• 05/10/2010 at 7:57 pm

      interesting that the dead character seemed to have more substance then… perhaps because she is no longer floating aimlessly in time…?

  49. 05/10/2010 at 7:54 pm

    Really, really sorry Morag, I edited a little bit of that comment – I want to keep that particular episode quiet!!! It’s my favourite bit so I’m keeping it close to my chest πŸ˜‰

  50. Gina
    05/10/2010 at 7:56 pm

    Though I think to date the time shifts wouldn’t be quite right for this some how – that it’s not how the characters work themselves…that to do that would be pinning them down…they are too adrift for that I think.

  51. 05/10/2010 at 7:57 pm

    Just to go on a tangent a little bit as I’m aware we’re getting to the end of the time….would be really interested to know what people thought of the stuff from John, Andreas and Sarah’s past…the warehouse parties and the story of John and the coat for example…was anyone ‘there’ and did it seem true?

    • 05/10/2010 at 7:59 pm

      ah, well it was all myths and stories wasn’t it…

  52. 05/10/2010 at 7:58 pm

    really sorry everyone, daughter has arrived at the pc with homework to do – I’ll come back and check up on the conversation again tomorrow…

  53. 05/10/2010 at 8:00 pm

    Gina i agree with you on that which is why they’re not dated or in a different font (yuck) haha. Jane, agree with you to an extent – I wanted to exonerate her from being just ‘dead’ – she lived once, as you see in the chapter near the end…it was a reaction against the fatalism of the time i think

  54. 05/10/2010 at 8:01 pm

    I get the ‘spoiler’ bit now…duh! I’m a bit old to comment but their past seemed more meaningful than their present but isn’t that true of all of us. If we knew the best bit was from age 15 to 25 would be bother going on?

  55. 05/10/2010 at 8:03 pm

    Well since Jane has to go, it’s 9pm and I have a man-flu victim on my hands (!), let’s wrap it up there in terms of live debate – I’ll stay on for a bit though and approve any more comments people want to make, and the discussion will stay open after tonight. I’ll post shortly asking for comments on how the format worked, with me maniaclly updating etc!

    Thank you all very much- I’ve enjoyed it and hope you have too πŸ™‚

  56. Gina
    05/10/2010 at 8:05 pm

    Enjoyed very much too! BTW I know nuffink of Warehouse life (as I was still cleaning the paint brushes in the sixth form art room at the time) or myths and legends.
    Night all.
    gg

  57. 05/10/2010 at 8:53 pm

    I’m really late. Everything got pushed back

  58. 06/10/2010 at 7:27 am

    Hi Brian, no probs, the discussion’s still open if you want to comment

  59. Emma Stott
    10/10/2010 at 9:39 pm

    So sorry I couldn’t join in at the time.
    I enjoyed Fluids immensely – for its dark humour in particular.(The fight in the toilet cubicle was really memorable).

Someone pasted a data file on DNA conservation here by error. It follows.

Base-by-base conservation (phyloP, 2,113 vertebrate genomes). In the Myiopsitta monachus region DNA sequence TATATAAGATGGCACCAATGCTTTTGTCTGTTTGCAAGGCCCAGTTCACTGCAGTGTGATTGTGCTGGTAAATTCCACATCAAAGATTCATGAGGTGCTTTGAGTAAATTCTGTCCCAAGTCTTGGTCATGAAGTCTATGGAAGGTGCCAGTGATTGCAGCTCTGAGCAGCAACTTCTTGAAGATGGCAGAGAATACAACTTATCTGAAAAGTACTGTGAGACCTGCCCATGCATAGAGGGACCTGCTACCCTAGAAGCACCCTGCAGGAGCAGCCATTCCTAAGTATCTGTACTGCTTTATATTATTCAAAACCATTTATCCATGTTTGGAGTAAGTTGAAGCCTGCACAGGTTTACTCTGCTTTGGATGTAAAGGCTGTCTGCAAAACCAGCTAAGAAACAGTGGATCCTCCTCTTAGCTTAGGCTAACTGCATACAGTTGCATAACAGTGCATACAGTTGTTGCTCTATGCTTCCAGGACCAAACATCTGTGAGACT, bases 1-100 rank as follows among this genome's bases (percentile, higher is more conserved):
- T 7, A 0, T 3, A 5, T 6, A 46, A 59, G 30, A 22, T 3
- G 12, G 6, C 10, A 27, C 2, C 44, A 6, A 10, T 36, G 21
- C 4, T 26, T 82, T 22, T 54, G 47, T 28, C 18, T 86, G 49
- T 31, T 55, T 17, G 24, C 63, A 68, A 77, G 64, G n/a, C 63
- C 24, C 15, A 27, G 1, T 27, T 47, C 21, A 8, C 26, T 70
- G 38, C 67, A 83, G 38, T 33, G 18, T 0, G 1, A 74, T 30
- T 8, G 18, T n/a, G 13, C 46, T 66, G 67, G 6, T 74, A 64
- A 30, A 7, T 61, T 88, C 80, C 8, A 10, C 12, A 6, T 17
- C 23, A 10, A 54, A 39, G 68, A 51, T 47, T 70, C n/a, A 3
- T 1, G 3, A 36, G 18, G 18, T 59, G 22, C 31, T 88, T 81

It was also very evocative of urban life. I think the section where Mavis gets off the bus and is waiting for Finn was especially successful in portraying the curious emptiness of cities, with a careful irony.The interactions between characters was realistic and each spoke with a distinctive voice. And Mavis’s hypochondria was very well done. I liked Mavis the best. She could have got tedious quite quickly but her idiosyncrasies were always effectively managed. Looking forward to reading your next Sian πŸ™‚

  60. 26/10/2010 at 10:58 pm

    I have to agree with Emma on all counts. Sian, I think you have done a remarkable job with the book since you first started writing it. The parts fits really well and the characters and settings are really on spot. Your dialogue is shy of genius – oh, alright, it’s genius. Mavis was always my favorite and she remains so. The whole book has the dingy, void feeling cities in the NW of England have. I could see the grim from a one time industrial age now outdated and left to rot. Good stuff!!!

  61. 27/10/2010 at 9:34 am

    Thanks people – lovely comments and glad the discussion is still going on after the hour session, it’s what I hoped would happen. Interesting to hear an American’s perception of the British setting too.

  62. 22/01/2011 at 7:11 pm

    I’ve just created a Spotify playlist to go with Fluids, here: http://tinyurl.com/6kzqa3t

  63. 06/03/2011 at 8:36 pm

    i found the story to be a very good insight for the people who were not old enough to witness the fear and un-needed paranoia that surrounded the millenium, when infact nothing has changed hahaha. I also liked the subtle jokes and mockings of one type of person to another, like being at college, it proves we don’t change with age, we only think we do. It shows peoples fears and uncertainties for their future, which everyone can relate to. It’s good to see there’s not just 1 characters progression and insecurities, but multiple. It’s also a story about loneliness and how some feel it when alone, and yet others feel it when surrounded by people….who they just can’t relate to. And as you can probably tell from my mis-typings and punctuation I’m not a writer, but I do enjoy delving into a world not quite my own

  1. 21/12/2010 at 7:43 pm